Using a Data Integration Platform vs. Coding Your Own

Written by Lindsay McGuire on April 13, 2018

Posted in Workflow Automation

From time to time, our customers face a decision as they are looking at integrating two or more of their systems with a platform like Formstack Sync. The question that comes up is, “Should we code the integration ourselves?”

This question usually comes from companies with a sizable budget to fund a third party systems integration project, or an in-house IT team that is considering performing the work.

We caution marketing, sales, and operations teams before jumping into a project like building your own integration. These are five reasons why coding your integration will likely be more trouble than it’s worth.

1. It will take you longer to code an integration than using a pre-built connector.

Using a pre-built connector means your integration project centers around mapping data and defining your data workflow triggers, which can be easily configured via a web interface.

If you’re building your own connector, you are in an IT/development project paradigm. This means a lot more time and risk needs to be built into your timeline. Those resources will need to learn the API schemas, perform the development, and leave time for testing and troubleshooting.

And, don’t forget, development projects are often subject to Murphy’s Law. Meaning issues will come up and timelines will often be extended beyond the original estimates of development teams. That’s just the nature of the beast.

Related: What is an API?


2. Bi-directional data sync rules are complex.

Marketing and sales systems integrations need to be bi-directional to be effective. It’s more than just passing a lead over to sales. There is a need for ongoing back and forth between the systems to ensure all relevant data is up-to-date in all systems where prospects and customers are engaged.

To do this well, complex use cases need to be handled elegantly. All these scenarios need to be taken into account to ensure you have accurate, de-duplicated data.

  • Once that lead is in the CRM, how are updates handled?
  • What happens when a salesperson updates information like a phone number?
  • What happens when that person fills out another marketing form with additional information?
  • What happens when a lead that already exists in your marketing automation system gets created by sales in your CRM system?
  • What happens when a lead that already exists in your CRM systems gets created in your marketing automation system?

3. Expertise in both APIs and connecting systems is hard to find.

Coding an integration is just the start of what you need to do. Don’t overlook the second half of the equation: ensuring the integration is set up the right way for your end users. The data is connected, but are all of your reports working correctly? Can data be used in the system the way you intended?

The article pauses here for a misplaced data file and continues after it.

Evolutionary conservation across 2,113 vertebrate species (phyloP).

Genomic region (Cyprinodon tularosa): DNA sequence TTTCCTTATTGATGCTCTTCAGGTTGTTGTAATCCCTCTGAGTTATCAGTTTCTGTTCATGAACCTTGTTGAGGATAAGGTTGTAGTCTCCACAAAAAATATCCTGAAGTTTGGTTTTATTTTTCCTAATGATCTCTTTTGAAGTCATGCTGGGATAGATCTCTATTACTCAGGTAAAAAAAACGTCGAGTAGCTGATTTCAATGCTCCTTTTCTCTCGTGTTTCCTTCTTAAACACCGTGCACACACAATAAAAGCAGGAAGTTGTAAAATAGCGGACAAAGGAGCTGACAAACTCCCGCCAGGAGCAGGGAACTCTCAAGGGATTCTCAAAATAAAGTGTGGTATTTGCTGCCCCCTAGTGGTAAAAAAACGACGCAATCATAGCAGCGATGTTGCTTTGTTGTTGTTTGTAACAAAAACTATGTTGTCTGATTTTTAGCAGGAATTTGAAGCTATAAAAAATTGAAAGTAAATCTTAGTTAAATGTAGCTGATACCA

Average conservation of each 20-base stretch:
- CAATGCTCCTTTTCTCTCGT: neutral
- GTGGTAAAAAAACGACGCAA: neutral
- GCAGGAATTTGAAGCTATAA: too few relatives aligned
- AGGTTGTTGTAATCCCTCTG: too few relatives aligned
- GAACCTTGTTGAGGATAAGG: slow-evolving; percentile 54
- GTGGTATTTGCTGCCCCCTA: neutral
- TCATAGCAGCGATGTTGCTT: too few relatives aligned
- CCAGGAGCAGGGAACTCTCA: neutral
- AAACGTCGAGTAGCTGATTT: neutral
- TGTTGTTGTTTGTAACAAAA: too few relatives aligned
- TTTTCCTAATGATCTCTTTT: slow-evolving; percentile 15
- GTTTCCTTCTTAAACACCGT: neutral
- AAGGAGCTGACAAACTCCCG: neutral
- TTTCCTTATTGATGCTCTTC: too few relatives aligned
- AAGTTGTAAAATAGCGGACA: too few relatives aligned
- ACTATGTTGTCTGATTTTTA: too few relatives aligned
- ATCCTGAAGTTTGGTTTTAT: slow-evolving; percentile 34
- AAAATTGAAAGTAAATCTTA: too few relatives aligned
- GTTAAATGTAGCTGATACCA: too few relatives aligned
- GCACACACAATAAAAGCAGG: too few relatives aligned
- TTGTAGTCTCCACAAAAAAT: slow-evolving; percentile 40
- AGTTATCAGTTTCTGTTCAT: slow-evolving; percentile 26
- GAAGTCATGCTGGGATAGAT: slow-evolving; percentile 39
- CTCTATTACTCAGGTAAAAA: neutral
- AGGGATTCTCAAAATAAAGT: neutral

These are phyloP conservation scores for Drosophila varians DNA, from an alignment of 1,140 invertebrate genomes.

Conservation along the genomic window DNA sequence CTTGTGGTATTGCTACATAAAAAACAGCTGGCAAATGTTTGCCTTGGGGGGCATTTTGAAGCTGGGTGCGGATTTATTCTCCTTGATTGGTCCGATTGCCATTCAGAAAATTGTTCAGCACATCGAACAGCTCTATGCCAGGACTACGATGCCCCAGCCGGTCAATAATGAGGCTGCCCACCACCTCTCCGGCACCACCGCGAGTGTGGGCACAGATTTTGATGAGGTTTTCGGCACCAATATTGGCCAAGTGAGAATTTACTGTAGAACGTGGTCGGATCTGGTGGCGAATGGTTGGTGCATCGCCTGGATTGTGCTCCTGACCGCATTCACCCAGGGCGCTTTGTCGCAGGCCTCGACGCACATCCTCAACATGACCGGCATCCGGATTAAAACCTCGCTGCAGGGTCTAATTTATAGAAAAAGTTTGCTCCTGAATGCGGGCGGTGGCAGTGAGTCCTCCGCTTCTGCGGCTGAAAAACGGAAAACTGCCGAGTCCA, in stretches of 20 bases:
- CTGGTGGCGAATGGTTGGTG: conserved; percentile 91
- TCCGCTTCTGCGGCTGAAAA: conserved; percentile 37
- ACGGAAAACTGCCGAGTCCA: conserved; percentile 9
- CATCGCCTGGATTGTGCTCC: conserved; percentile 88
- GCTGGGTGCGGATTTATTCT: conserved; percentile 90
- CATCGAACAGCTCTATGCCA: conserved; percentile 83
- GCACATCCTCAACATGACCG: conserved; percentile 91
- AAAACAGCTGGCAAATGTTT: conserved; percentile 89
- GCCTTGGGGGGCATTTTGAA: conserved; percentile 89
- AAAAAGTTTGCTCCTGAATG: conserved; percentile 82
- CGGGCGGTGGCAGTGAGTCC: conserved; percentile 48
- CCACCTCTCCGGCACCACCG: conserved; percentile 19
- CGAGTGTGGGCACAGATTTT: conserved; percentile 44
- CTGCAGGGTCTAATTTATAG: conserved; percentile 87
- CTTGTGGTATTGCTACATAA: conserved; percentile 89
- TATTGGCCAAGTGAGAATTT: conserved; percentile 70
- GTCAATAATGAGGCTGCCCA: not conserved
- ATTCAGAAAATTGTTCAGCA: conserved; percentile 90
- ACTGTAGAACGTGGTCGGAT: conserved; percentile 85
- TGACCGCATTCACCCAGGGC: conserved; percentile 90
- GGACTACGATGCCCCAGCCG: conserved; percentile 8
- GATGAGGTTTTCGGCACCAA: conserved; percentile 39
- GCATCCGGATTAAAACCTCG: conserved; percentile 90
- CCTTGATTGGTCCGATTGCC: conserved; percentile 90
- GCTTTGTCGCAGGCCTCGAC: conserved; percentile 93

There’s nothing worse than realizing there’s more work to do with a project when you thought you were done. And what happens at that point? Does it cost more money for you? Will you lose your internal resources? This is one of the reasons why less than a third of all IT projects were successfully completed on time and on budget over the past year. (From Standish Group via Capterra).


4. Managing APIs requires ongoing resources.

To manage the API, resources need to be set aside for continual updating. It starts with error handling and troubleshooting issues. Then it extends to managing updates as the API changes or new schemas are introduced. It’s not a one-time project; it’s an ongoing project and will need to be resourced accordingly.

If working with an outside systems integrator, this likely means an ongoing retainer will be needed beyond an initial integration project – one that will likely cost more than a Formstack Sync license and support.

Or if this is an internal IT project, ensure you have access to IT resources to manage the APIs on an ongoing basis – which will mean one of two things: 1) Either get ready for a fight with IT staff for resources or 2) You won’t get the resources, and there will be trouble when issues arise.


5. Don’t get stuck with new requirements that will require another development project.

With an integration platform, when there are inevitably changes to your needs, you’ll want to be able to make these changes using a web interface, in minutes.

Let’s say sales wants more fields added for visibility in the CRM. If you’ve built your own integration, you’ll be looking at another development project as you get new requirements. There’s scheduling, development, and testing. Updates could take weeks, or longer.

One of our customers described her previous experience with the issue above: “When I needed the smallest change, I would need to submit a ticket to the systems integrator. Then, when I didn’t hear back from them after 48 hours, I’d need to submit a new ticket to ask them to follow up with me on my original ticket. It didn’t work for us.”


Key Takeaway

There’s a lot of risk and cost that you may not originally anticipate with coding your own integration. An integration platform such as Formstack Sync helps you take away the risk and deliver a better ongoing solution for the business.


Give your team a holistic, accurate view of customer data with Formstack Sync. Our bi-directional data sync tool will give your teams the data visibility they need to get their jobs done right. Learn more about this revolutionary data tool now!

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